First redistricting committee ends in song

The joint legislative committee that hopes to come up with a bipartisan congressional redistricting map held an organizational meeting this week that ended with a round of “Name That Tune.”

The 10-member committee, five Democrats and five Republicans, met for just over an hour Wednesday to review their road show schedule and the expectations they have for coming up with something the General Assembly can vote on this spring.

The committee was put together by the Speaker of the House and Senate President and announced in December. At that time, Speaker of the House-elect Frank McNulty, R-Highlands Ranch, said the intent in setting up the committee was to take “the heat and politics” out of drawing congressional boundaries.

By law, those boundaries are to be redrawn after every U.S. census, and are to be drawn by the General Assembly. According to Sen. Rollie Heath, D-Boulder, the committee’s co-chair, in the 40 years that it has been the legislature’s responsibility they have never managed to do it — the maps instead have been drawn by the courts. In the last go-round, both the 2001 and 2002 General Assembly failed to come up with a map, and a Denver District Court judge ultimately configured it. The 2003 General Assembly tried to do it over, leading to one of the most acrimonious three days in legislative history, which became known as the “midnight gerrymander.” The Colorado Supreme Court eventually threw out that map.

“I’m excited about the opportunity to make history,” Heath said Wednesday. “The General Assembly has not done a great job of fulfilling its duty, and we have an opportunity to change that.”

Heath said some at the capitol have been “making bets” that the joint committee won’t be successful and that it’s a “futile exercise.” This committee “will prove them wrong,” he predicted.

Heath also pointed out that doing the redistricting work during the session, instead of through a special session, will save the state about $500,000. “It’s my intent to repay the confidence in us with a bill to the General Assembly in the time specified,” Heath said. The committee is expected to complete its work and present a report to the legislature on April 14.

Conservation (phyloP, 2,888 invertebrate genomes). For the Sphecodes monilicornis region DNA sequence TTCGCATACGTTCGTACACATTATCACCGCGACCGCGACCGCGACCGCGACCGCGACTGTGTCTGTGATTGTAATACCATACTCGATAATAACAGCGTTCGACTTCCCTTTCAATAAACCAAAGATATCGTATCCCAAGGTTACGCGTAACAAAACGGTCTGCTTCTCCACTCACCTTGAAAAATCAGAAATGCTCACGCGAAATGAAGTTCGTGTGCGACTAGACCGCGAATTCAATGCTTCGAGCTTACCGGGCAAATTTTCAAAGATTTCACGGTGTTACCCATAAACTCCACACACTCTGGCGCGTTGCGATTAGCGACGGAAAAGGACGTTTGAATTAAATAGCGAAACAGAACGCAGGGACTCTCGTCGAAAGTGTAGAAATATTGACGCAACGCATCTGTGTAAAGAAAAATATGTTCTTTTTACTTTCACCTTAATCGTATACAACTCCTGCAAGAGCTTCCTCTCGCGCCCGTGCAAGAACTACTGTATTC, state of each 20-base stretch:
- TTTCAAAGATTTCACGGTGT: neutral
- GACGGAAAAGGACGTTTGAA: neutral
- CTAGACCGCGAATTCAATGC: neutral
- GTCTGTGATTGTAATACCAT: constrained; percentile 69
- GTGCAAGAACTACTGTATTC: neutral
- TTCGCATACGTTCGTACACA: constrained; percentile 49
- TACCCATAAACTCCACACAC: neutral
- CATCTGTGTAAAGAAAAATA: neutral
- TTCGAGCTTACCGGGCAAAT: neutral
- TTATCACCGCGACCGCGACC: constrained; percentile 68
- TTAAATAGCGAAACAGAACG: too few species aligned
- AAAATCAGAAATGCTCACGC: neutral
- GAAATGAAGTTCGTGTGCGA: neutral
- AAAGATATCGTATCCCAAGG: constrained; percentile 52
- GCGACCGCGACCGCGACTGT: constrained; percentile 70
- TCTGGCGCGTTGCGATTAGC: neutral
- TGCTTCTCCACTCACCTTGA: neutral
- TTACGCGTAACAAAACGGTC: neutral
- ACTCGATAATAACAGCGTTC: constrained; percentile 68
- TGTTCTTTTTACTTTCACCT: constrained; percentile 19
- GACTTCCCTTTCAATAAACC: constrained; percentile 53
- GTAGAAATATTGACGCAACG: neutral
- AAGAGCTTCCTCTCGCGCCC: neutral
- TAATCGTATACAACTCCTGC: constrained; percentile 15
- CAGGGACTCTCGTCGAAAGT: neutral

Co-chair Rep. David Balmer, R-Centennial, said the committee “is serious about passing a fair map with a transparent process” by the end of April. “Let’s put [negative] expectations to bed. The construction of a state’s congressional districts is the job of the legislature. Let’s not leave it to the courts.”

The best possible outcome, according to Heath and Balmer, is that the committee comes up with one bill and one map. Balmer noted that the House and Senate leadership control late bill status, and that the committee needs to do “the work of compromise” to come up with one bill that all ten can vote out and on to the full Legislature.

Preliminary census data, according to Jeremiah Barry of Legislative Legal Services indicates that the 3rd and 4th Congressional Districts are both underpopulated, and the 7th Congressional District is overpopulated. Complete census data, which goes down to the neighborhood block level, won’t be available until mid-February, and detailed political data from the Secretary of State won’t be available until March.

That gives the committee little time to come up with a map by the end of April. They will travel to the congressional districts at the end of February through mid-March to gather public input. “Ideally, you would have a plan to take out to the public,” Barry said, but since the data won’t be available until mid-March that isn’t going to happen.

Once the public hearings are over, the hard work of the committee begins, Barry said. The committee members have the option of learning how to use specialized mapping software purchased by the Legislative Council, or they can give their ideas to Legislative Council staffers who will draw the maps for them.

The meeting ended on a light-hearted note when Balmer announced he was starting a “name that tune” contest among the committee members. The winner would win a congressional map, drawn to his/her specifications, and a chance at a congressional district. Sen. Greg Brophy, R-Yuma, won the first round, but joked that if he “wanted a congressional seat [U.S. Rep.] Cory Gardner would be unemployed.”

Balmer predicted the committee would come up with a map. “Go ahead and book your flights” for summer vacation, he told the members. “There will be no special session.”


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